So I hate to say it, but we’ve gotten some calls recently that some hotel guests have been getting lost on our trails, and in some cases needed to be “rescued”. I won’t name names, because I don’t want individuals or establishments to be called out, but these people broke most of the rules one would follow when heading out into the desert. So trying to not sound condescending, here are some pointers for HIKING in the desert during summer months.
1. It gets hot. Really hot. I mean really really hot. If you’re from Florida or Texas, you still don’t know what hot is until you’re roasting under the afternoon sun in temps over 110 degrees with absolutely no shade. Oh, and “It’s a dry heat” doesn’t help you when you dehydrated. And one more bit of science, the ground gets even hotter as the superheated air gets trapped within the fist few inches from the surface. Almost 20 degrees hotter. I’ve seen peoples soles actually melt off of their shoes. Don’t be that guy and think you can handle the heat. No one can. Ever wonder why desert animals are nocturnal?
2. It is dry. You won’t find water along most of our trails. And during the summer, this is even more exagerated. If you forgot water, you’re pretty much screwed. You won’t find a stream or puddle down here in the desert. And that myth of getting water out of a cactus is exactly just that, a myth. Most cacti are high in alkalines making them rather poisionous to humans. Moral of the story, take WATER with you and take MORE THAN YOU THINK YOU’LL NEED!
3. The sun can kill. This goes back to #1. It gets really hot. Heat stroke can kill, and it happens more than you would think. And in an environment such as a desert, it happens even faster. Not to mention the horrendous sun burns it causes. So keep it off of you by wearing long sleeve shirts and a hat. It can be almost 20 degrees cooler in the shade, and since there aren’t really shade trees on our trails, you’re gonna have to make your own with a wide brimmed hat. It’s also much cooler in the early morning (5am), so plan outdoor activities for the early hours.
4. Don’t get lost. Any fun outing can quickly turn into a disaster if you get lost. Our terrain, while very beautiful, often looks similar wherever you go. So take a map, and probably a compass. If you don’t have a compass, take your phone but don’t relay on a signal. Don’t count on trail signs to get you around during your hike as they often “move” or disappear, and especially so in county run parks. Trail signs are not always a given. Get a map, understand where you’re starting from and where you’re planning on going. If you do get lost, at least you’ll have the right tools to get out.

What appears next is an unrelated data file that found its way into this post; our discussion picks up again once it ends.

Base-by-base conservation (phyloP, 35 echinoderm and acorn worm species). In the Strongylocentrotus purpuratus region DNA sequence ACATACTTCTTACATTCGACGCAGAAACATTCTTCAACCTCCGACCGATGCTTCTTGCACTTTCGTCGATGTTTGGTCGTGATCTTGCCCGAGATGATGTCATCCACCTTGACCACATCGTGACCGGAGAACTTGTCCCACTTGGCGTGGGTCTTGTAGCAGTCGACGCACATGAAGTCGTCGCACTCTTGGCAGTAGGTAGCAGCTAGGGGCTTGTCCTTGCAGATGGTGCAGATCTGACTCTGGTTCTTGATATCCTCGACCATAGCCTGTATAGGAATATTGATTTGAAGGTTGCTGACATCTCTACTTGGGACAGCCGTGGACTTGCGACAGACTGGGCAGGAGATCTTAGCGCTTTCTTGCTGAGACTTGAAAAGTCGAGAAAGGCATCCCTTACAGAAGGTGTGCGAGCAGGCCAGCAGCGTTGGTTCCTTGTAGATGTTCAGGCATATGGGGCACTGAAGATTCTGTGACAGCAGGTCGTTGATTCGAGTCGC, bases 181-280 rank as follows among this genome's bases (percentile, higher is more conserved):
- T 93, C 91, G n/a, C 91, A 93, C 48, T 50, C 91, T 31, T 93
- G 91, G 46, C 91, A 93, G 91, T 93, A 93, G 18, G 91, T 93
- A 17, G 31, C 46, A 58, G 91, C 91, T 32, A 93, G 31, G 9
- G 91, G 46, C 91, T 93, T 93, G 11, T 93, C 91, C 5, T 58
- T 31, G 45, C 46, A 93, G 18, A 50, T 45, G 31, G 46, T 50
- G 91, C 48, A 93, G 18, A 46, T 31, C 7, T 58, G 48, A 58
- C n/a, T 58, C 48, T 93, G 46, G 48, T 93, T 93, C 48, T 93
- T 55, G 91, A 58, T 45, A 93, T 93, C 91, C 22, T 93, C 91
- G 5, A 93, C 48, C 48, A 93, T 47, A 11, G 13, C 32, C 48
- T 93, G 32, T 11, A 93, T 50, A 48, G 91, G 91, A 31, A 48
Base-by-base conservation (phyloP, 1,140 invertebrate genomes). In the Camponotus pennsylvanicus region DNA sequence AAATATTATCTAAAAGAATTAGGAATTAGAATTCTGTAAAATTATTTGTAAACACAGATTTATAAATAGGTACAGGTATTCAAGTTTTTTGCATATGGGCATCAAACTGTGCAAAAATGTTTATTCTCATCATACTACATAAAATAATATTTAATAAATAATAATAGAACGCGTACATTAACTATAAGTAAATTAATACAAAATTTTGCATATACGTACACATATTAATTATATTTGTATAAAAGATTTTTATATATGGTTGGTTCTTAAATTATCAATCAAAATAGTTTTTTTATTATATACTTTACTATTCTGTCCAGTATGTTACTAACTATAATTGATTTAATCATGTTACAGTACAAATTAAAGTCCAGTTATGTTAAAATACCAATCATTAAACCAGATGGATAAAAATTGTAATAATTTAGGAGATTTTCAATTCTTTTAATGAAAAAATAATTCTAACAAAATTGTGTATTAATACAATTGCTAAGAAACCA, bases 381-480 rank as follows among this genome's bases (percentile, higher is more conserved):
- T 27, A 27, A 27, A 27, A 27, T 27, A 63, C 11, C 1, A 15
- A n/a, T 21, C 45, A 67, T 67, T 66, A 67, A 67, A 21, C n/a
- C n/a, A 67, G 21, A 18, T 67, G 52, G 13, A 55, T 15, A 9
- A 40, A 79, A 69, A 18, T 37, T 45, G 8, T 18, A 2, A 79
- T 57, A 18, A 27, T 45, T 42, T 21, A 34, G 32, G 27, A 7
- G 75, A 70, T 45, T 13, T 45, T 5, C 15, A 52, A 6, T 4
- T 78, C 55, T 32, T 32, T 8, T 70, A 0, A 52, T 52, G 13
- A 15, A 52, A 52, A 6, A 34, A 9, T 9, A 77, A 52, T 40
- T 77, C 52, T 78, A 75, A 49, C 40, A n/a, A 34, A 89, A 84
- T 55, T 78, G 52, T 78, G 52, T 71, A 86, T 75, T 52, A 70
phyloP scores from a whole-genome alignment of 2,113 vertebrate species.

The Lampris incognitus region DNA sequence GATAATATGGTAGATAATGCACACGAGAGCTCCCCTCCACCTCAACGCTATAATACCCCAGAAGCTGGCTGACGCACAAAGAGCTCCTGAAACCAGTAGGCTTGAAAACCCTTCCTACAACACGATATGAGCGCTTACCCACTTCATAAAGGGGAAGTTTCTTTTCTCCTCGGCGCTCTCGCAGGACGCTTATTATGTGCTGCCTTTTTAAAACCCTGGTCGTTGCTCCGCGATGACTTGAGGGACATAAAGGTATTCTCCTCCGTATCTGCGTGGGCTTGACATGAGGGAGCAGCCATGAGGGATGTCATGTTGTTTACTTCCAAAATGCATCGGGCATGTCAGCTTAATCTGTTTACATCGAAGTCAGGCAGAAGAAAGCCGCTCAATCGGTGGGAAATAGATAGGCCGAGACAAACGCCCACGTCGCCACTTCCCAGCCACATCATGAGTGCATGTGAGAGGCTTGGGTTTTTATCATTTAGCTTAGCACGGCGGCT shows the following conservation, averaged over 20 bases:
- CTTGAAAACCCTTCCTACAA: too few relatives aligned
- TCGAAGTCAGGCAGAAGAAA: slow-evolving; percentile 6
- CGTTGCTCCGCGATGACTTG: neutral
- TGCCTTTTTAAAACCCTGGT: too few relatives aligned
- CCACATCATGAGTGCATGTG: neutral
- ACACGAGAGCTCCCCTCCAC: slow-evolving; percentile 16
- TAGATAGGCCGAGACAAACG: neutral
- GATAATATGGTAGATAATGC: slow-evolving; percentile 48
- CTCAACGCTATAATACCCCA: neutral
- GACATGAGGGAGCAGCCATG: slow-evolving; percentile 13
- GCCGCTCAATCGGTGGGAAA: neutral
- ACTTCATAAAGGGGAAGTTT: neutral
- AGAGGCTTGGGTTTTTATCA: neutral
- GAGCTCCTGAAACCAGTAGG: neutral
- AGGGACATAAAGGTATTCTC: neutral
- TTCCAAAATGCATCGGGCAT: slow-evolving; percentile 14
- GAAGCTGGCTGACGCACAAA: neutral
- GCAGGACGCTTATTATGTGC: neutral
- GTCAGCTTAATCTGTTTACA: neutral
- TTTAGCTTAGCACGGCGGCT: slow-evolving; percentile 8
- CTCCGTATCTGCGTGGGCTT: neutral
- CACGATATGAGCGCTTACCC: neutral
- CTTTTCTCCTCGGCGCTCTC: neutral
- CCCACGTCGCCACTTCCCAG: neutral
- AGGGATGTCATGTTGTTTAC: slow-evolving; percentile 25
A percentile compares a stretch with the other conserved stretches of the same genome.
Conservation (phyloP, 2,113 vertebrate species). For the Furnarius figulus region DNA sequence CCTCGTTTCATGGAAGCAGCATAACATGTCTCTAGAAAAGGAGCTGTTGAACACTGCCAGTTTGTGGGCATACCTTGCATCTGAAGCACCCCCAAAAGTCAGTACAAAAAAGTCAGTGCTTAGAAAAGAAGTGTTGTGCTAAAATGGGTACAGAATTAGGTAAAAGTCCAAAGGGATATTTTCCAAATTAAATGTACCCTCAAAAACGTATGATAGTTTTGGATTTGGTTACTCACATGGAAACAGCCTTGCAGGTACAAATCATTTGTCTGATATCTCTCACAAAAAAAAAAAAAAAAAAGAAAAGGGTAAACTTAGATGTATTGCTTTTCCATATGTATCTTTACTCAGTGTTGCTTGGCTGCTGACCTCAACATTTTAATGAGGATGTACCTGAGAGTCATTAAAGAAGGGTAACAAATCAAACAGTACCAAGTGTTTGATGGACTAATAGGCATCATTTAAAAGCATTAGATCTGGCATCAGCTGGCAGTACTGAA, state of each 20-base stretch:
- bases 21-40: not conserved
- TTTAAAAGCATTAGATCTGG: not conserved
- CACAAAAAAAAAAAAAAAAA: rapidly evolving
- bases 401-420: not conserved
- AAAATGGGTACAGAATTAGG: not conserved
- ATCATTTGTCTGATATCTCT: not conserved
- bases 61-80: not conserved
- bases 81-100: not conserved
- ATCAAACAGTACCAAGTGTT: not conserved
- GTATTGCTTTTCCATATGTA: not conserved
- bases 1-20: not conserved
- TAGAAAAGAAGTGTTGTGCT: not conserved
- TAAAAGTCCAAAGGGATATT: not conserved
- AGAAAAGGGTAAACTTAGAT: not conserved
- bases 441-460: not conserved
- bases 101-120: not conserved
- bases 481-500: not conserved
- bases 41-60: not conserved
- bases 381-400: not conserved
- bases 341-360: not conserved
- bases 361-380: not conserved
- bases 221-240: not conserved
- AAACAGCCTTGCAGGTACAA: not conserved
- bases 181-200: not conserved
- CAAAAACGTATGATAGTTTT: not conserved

5. Ever see 127 hours? Make sure to tell someone where you are planning on hiking. If you haven’t, at least leave a note on your call with the following information: Date and time of departure, intended route, and number of people in your party. That way, if you don’t come back to your car, instead of a Park Ranger giving you a ticket for violating the parking lot hours, they’ll send someone out looking for your party. If you’re stranded in our desert without water during our summers, you’ll be lucky if you make it through two days. So every minute counts in a rescue situation.
6. Heed advice of others. Take it all with a grain of salt, but if an experienced trail guide tells you heading out at 2pm for a 5 mile hike when it’s over 100 degrees is a bad idea, they’re probably right.
Exercise the common sense and follow these basic rules and you’ll be fine. Be safe and have fun out there.